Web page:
Company legal departments need to help encourage and assist business operations but they must also highlight and balance the commercial risks being assumed
In-house lawyers will always know their business and policies better than any outside counsel, and must always help facilitate commercial operations, but they need also to emphasise their role to protect the long-term interests of the company, says Carlos González, General Counsel at Indra, a leading global IT services company.
“Indra focuses on very specific and often highly regulated markets. It is important therefore that the legal team perfectly understands the recurring needs and challenges of the different business divisions. But we also need to understand our markets and to predict and avoid obstacles, over the weeks, months and years ahead.”
Since González first arrived at Indra in 1996 the legal department has grown from eight to 50 lawyers including within international subsidiaries. Last year the company recorded revenues of €2.5bn, it has 27,000 employees and operations in 106 countries.
“The legal team structure has continuously adapted to reflect the different scale and requirements of the business, in Spain and elsewhere, but also because of our need to better manage risk and adopt a more consistent approach to matters,” he says.
The company’s lawyers therefore no longer belong to the business divisions, the legal function was centralised after González came and all lawyers report directly to other lawyers. Even though lawyers at Indra have a strong service focus in legal advising we add value to how the company does business. “I have always believed that as lawyers we have to retain a degree of independence – our role is also to protect the interests of Indra – which is not always an easy balance to achieve.”
The legal department is therefore structured along three core operational lines: Secretariat, supporting the Board’s needs and the regulatory, compliance and corporate governance aspects of being a Spanish listed company; Business, advising the commercial and operational needs of the Group’s internal divisions; and Corporate, which caters to specific Group needs, for example, banking, real estate, labour, M&A and litigation.
“The size of the team and our structure allows us to specialise either by practice area or business function, which helps to better demonstrate the value we can add to commercial operations,” he says. But González also believes that the role of in-house lawyers has inevitably become harder as a result of the pressures brought about by the economic downturn, while Indra’s own growing international strategic emphasis is also presenting new challenges.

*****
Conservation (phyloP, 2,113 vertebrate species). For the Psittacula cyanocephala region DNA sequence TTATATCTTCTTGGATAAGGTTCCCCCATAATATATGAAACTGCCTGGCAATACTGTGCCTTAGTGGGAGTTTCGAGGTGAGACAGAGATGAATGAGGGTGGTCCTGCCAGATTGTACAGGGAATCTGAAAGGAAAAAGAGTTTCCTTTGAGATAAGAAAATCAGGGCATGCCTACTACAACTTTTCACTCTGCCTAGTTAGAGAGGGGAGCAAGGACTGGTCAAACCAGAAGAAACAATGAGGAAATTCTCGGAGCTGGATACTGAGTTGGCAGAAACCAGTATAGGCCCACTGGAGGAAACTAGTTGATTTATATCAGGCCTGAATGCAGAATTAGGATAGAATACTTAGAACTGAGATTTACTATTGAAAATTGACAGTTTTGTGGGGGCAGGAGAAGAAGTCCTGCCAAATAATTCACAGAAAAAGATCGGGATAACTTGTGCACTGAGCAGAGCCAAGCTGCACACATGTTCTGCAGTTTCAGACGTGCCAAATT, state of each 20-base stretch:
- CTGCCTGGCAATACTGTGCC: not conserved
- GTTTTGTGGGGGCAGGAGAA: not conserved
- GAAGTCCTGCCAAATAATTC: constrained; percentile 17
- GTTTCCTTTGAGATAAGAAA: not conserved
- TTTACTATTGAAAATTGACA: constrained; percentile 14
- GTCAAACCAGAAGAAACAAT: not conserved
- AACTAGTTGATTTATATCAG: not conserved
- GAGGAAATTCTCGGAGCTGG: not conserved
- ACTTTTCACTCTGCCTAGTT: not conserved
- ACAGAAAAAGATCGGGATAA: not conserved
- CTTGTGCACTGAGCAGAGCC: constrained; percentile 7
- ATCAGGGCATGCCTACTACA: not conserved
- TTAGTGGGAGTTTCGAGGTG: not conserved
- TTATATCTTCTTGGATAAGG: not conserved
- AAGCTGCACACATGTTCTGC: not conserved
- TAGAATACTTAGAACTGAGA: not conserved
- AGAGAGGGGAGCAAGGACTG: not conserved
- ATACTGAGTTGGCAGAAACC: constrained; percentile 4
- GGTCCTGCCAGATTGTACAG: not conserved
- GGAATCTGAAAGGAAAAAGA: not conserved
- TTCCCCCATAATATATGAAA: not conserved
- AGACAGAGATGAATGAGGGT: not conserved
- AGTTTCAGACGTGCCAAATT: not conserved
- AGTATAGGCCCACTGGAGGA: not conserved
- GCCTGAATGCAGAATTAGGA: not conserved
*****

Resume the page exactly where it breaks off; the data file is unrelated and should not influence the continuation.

The company now has 20 software labs around the world, provides air traffic and simulation services to authorities across Europe, Asia and the Americas, and is also having significant success in the defence sectors providing technologies to NATO, the US Navy, Chilean, German, Portuguese and New Zealand military.
“The regulatory demands placed on the business have not necessarily changed, but where and how we do business clearly has. There is also now an increasing trend within the commercial divisions to accept greater risks in order to conclude deals, but this is not matched by the external clients who are in fact becoming much more positional.”
Both the delivery and execution of projects is therefore much more challenging, he says. With a continuing issue being to ensure the business divisions are aware of the risks being assumed. The legal function is also taking on more importance as Indra looks to operate in more challenging and developing markets, across Europe, Latin America, North Africa, Arabia, India and Far East countries.
“Our aim is to do as much work internally as is practicable, not only for the knowledge advantages mentioned before but also for a cost efficiency reason, but issues such as complex litigation or major M&A often demand outside help. We already have in-house lawyers in those countries where we have a significant permanent presence – in Argentina, Brazil, Chile, Colombia and Mexico – but we are inevitably looking to increase our international capability.”
A dedicated lawyer now co-ordinates all Indra’s international legal requirements, but when it comes to selecting law firms, cost is inevitably an issue and the preference is for local firms except in those jurisdictions where a reliable local partner cannot be found, says González. In such instances the legal team will usually turn to an Anglo-Saxon firm to co-ordinate advice.
“Our law firm selection process is rigorous but we want to be sure that those we use are able to handle all our local needs. We do not necessarily advertise a preference for specific firms but we are not looking for one-off advice. Our goal is always to make sure we have all the necessary contingencies in place, in terms of both how we do business and where we do it.”